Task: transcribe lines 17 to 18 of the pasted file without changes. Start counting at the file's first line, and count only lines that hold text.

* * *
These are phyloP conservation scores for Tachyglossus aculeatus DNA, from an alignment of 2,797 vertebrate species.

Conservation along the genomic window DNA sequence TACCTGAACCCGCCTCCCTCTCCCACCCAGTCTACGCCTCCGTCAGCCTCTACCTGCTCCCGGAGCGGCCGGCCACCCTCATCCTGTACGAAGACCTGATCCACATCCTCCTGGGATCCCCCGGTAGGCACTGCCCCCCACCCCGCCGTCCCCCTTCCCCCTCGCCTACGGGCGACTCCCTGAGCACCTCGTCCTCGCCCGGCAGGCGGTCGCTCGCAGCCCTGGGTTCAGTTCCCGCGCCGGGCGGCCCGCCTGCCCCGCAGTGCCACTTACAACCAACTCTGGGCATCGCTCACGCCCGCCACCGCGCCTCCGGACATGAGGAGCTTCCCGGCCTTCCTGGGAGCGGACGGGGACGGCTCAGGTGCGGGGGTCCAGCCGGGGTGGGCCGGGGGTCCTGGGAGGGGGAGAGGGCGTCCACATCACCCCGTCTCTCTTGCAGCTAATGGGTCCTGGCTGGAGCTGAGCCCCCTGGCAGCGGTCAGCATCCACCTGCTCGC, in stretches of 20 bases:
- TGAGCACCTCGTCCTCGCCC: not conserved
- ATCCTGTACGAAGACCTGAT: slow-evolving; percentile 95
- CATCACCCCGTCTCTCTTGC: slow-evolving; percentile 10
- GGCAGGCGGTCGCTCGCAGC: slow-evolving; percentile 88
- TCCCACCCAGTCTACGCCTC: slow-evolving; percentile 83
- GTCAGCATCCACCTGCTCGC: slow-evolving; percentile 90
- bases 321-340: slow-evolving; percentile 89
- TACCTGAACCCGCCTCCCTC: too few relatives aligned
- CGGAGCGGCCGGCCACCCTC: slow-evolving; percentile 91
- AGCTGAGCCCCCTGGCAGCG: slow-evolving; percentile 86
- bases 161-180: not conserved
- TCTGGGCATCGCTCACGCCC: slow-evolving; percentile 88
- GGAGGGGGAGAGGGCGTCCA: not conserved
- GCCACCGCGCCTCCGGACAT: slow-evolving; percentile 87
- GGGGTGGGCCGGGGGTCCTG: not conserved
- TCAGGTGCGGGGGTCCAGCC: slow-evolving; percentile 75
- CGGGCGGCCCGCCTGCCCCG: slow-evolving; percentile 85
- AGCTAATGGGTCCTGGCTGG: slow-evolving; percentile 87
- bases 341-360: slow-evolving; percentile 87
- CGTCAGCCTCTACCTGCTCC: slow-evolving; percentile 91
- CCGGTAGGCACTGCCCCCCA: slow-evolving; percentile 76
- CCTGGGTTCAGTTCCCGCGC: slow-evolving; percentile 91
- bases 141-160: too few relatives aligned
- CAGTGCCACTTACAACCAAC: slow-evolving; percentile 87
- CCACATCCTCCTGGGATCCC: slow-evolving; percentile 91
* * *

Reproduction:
- GGGGTGGGCCGGGGGTCCTG: not conserved
- TCAGGTGCGGGGGTCCAGCC: slow-evolving; percentile 75